Revel Bikes is showing off the Rodeo, which is says it the world’s first fully 3D-printed carbon fiber downhill mountain bike. Why? Because they can. And to highlight the possibilities of Revel’s FusionFiber material. While the Rodeo is not currently for sale, it is a very real bike.
The Fine Print: Revel Rodeo
While the Rodeo is a functional bike, Revel will not be offering it for sale any time soon. Instead, the multi-year project is intended to prove what is possible with the rapidly-developing world of 3D printing. For Revel, the Rodeo is a chance to show the potential of its FusionFiber material. FusionFiber is a recyclable and environmentally responsible form of carbon fibre developed by CSS Composites and adapted to use in mountain bike wheels by Revel. It first found use in Revel’s RW30 composite wheels. Now Revel’s looking to see what’s possible.
Enter the printers. Revel worked with Arevo Inc., a brand already working in the additive manufacturing of bicycles, to see what is possible using FusionFiber for a full-suspension mountain bike.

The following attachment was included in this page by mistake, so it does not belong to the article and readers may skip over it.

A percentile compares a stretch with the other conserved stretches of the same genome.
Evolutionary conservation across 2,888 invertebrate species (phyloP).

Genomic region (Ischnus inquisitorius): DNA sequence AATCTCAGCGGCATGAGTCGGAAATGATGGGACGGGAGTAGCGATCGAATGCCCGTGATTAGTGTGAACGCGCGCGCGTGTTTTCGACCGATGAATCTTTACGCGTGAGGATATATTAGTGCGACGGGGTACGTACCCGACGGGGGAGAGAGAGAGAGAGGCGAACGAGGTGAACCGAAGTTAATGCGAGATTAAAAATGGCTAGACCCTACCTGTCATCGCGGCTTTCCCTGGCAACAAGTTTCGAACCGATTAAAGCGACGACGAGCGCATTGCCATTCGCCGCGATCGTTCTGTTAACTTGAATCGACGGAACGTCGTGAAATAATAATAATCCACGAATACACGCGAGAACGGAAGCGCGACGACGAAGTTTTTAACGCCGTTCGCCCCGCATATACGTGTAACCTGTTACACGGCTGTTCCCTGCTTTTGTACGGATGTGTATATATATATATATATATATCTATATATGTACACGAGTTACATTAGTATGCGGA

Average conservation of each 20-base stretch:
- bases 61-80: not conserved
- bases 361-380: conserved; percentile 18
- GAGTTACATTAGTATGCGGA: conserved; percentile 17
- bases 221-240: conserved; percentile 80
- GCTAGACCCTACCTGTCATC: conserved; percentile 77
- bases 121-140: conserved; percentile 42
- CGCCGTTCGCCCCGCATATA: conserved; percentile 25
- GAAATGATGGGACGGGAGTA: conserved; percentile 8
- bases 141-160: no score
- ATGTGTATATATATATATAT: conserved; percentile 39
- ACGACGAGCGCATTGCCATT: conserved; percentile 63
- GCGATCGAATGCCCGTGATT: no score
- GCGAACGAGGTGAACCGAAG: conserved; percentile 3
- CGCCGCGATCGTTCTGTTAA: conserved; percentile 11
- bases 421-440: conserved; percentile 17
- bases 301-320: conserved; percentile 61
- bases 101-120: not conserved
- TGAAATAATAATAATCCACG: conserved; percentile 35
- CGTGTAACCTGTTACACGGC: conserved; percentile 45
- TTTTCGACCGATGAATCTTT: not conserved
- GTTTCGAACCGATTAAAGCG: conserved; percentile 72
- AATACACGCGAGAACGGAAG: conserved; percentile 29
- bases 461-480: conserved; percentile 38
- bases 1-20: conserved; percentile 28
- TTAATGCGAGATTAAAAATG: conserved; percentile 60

To a frame
Interior details on the Rodeo
And finally, a real bike frame
The project is the work of Adam Miller (Revel Bikes), Chris Canfield 9CBF suspension inventor) and Jordan Haffener (Revel Bikes Senior Engineer). The trio spent years working with Arevo to design the Rodeo as well as the process of printing the bike. While there are 3D-printed parts and bikes out in the world already, the Rodeo is the first to apply the process to a full-suspension carbon fibre mountain bike.
There are a few reasons why Revel wanted to start with a downhill bike. Downhill is, generally, the most demanding bike to create from both design and usage perspectives. They are complex bikes to engineer. Out in the world, they’re ridden at the limits of what’s possible on two wheels. So if Revel could successfully work out the 3D printing process for a bike like the Rodeo, the trio figures, they would be on solid ground if they decided to use the process for future production bikes with simpler designs and demands.
What does Revel say about its 3D-printed mountain bike?
The Rodeo is just a concept for now. Still, it serves as an example of conviction, innovation, and what is possible with current technology and what could be a reality in the future. It’s hard not to get excited about the prospect of a 3D-printed carbon bike made…
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